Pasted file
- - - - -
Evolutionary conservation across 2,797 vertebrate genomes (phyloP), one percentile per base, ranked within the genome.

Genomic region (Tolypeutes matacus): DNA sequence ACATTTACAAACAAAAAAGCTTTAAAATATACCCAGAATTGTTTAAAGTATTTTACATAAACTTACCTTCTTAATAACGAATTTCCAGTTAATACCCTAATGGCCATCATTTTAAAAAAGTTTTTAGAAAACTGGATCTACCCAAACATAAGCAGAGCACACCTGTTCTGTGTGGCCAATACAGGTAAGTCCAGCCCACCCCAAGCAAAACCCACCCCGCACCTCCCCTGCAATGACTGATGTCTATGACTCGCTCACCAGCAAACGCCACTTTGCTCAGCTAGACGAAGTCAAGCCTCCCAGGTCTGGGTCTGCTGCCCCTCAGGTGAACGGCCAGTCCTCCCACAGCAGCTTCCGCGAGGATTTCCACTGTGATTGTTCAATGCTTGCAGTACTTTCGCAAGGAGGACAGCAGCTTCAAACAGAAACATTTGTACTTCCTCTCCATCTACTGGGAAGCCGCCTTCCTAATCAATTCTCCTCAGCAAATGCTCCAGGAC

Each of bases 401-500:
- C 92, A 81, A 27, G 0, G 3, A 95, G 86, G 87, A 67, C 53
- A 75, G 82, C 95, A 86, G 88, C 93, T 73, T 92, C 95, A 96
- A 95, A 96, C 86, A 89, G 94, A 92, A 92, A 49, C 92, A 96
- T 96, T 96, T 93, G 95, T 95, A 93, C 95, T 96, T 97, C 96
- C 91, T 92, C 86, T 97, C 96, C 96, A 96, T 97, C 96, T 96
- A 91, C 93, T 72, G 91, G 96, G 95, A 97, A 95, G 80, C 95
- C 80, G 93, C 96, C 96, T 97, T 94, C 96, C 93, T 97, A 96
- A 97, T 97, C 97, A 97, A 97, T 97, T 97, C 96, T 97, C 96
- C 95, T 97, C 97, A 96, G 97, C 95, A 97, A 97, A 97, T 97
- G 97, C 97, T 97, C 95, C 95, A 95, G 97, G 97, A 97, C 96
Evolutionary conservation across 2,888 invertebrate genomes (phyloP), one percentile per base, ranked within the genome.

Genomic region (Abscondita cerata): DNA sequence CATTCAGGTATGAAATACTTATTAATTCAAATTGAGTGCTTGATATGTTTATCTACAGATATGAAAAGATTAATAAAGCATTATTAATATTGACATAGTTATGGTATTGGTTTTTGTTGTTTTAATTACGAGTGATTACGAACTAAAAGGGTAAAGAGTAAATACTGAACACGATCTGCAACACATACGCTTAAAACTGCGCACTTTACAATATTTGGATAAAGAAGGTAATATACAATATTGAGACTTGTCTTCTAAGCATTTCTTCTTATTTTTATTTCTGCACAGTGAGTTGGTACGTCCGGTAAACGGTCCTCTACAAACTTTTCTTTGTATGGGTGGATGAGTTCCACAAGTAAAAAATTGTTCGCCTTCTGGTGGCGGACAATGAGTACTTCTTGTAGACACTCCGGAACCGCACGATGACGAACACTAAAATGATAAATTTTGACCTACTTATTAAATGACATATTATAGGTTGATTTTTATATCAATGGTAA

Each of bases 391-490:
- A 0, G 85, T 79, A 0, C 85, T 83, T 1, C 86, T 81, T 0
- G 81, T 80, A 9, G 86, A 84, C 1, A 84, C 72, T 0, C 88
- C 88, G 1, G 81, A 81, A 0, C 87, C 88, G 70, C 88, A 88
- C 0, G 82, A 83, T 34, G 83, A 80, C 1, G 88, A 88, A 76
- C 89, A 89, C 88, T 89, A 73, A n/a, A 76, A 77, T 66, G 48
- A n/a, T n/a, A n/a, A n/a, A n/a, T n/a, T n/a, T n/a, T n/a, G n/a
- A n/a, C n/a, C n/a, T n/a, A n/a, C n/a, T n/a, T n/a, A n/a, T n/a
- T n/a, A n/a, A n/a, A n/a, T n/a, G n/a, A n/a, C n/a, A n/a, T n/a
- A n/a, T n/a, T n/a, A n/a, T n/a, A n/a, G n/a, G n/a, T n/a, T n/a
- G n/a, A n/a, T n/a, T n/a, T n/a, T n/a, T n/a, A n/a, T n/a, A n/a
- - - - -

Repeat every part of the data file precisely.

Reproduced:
Evolutionary conservation across 2,797 vertebrate genomes (phyloP), one percentile per base, ranked within the genome.

Genomic region (Tolypeutes matacus): DNA sequence ACATTTACAAACAAAAAAGCTTTAAAATATACCCAGAATTGTTTAAAGTATTTTACATAAACTTACCTTCTTAATAACGAATTTCCAGTTAATACCCTAATGGCCATCATTTTAAAAAAGTTTTTAGAAAACTGGATCTACCCAAACATAAGCAGAGCACACCTGTTCTGTGTGGCCAATACAGGTAAGTCCAGCCCACCCCAAGCAAAACCCACCCCGCACCTCCCCTGCAATGACTGATGTCTATGACTCGCTCACCAGCAAACGCCACTTTGCTCAGCTAGACGAAGTCAAGCCTCCCAGGTCTGGGTCTGCTGCCCCTCAGGTGAACGGCCAGTCCTCCCACAGCAGCTTCCGCGAGGATTTCCACTGTGATTGTTCAATGCTTGCAGTACTTTCGCAAGGAGGACAGCAGCTTCAAACAGAAACATTTGTACTTCCTCTCCATCTACTGGGAAGCCGCCTTCCTAATCAATTCTCCTCAGCAAATGCTCCAGGAC

Each of bases 401-500:
- C 92, A 81, A 27, G 0, G 3, A 95, G 86, G 87, A 67, C 53
- A 75, G 82, C 95, A 86, G 88, C 93, T 73, T 92, C 95, A 96
- A 95, A 96, C 86, A 89, G 94, A 92, A 92, A 49, C 92, A 96
- T 96, T 96, T 93, G 95, T 95, A 93, C 95, T 96, T 97, C 96
- C 91, T 92, C 86, T 97, C 96, C 96, A 96, T 97, C 96, T 96
- A 91, C 93, T 72, G 91, G 96, G 95, A 97, A 95, G 80, C 95
- C 80, G 93, C 96, C 96, T 97, T 94, C 96, C 93, T 97, A 96
- A 97, T 97, C 97, A 97, A 97, T 97, T 97, C 96, T 97, C 96
- C 95, T 97, C 97, A 96, G 97, C 95, A 97, A 97, A 97, T 97
- G 97, C 97, T 97, C 95, C 95, A 95, G 97, G 97, A 97, C 96
Evolutionary conservation across 2,888 invertebrate genomes (phyloP), one percentile per base, ranked within the genome.

Genomic region (Abscondita cerata): DNA sequence CATTCAGGTATGAAATACTTATTAATTCAAATTGAGTGCTTGATATGTTTATCTACAGATATGAAAAGATTAATAAAGCATTATTAATATTGACATAGTTATGGTATTGGTTTTTGTTGTTTTAATTACGAGTGATTACGAACTAAAAGGGTAAAGAGTAAATACTGAACACGATCTGCAACACATACGCTTAAAACTGCGCACTTTACAATATTTGGATAAAGAAGGTAATATACAATATTGAGACTTGTCTTCTAAGCATTTCTTCTTATTTTTATTTCTGCACAGTGAGTTGGTACGTCCGGTAAACGGTCCTCTACAAACTTTTCTTTGTATGGGTGGATGAGTTCCACAAGTAAAAAATTGTTCGCCTTCTGGTGGCGGACAATGAGTACTTCTTGTAGACACTCCGGAACCGCACGATGACGAACACTAAAATGATAAATTTTGACCTACTTATTAAATGACATATTATAGGTTGATTTTTATATCAATGGTAA

Each of bases 391-490:
- A 0, G 85, T 79, A 0, C 85, T 83, T 1, C 86, T 81, T 0
- G 81, T 80, A 9, G 86, A 84, C 1, A 84, C 72, T 0, C 88
- C 88, G 1, G 81, A 81, A 0, C 87, C 88, G 70, C 88, A 88
- C 0, G 82, A 83, T 34, G 83, A 80, C 1, G 88, A 88, A 76
- C 89, A 89, C 88, T 89, A 73, A n/a, A 76, A 77, T 66, G 48
- A n/a, T n/a, A n/a, A n/a, A n/a, T n/a, T n/a, T n/a, T n/a, G n/a
- A n/a, C n/a, C n/a, T n/a, A n/a, C n/a, T n/a, T n/a, A n/a, T n/a
- T n/a, A n/a, A n/a, A n/a, T n/a, G n/a, A n/a, C n/a, A n/a, T n/a
- A n/a, T n/a, T n/a, A n/a, T n/a, A n/a, G n/a, G n/a, T n/a, T n/a
- G n/a, A n/a, T n/a, T n/a, T n/a, T n/a, T n/a, A n/a, T n/a, A n/a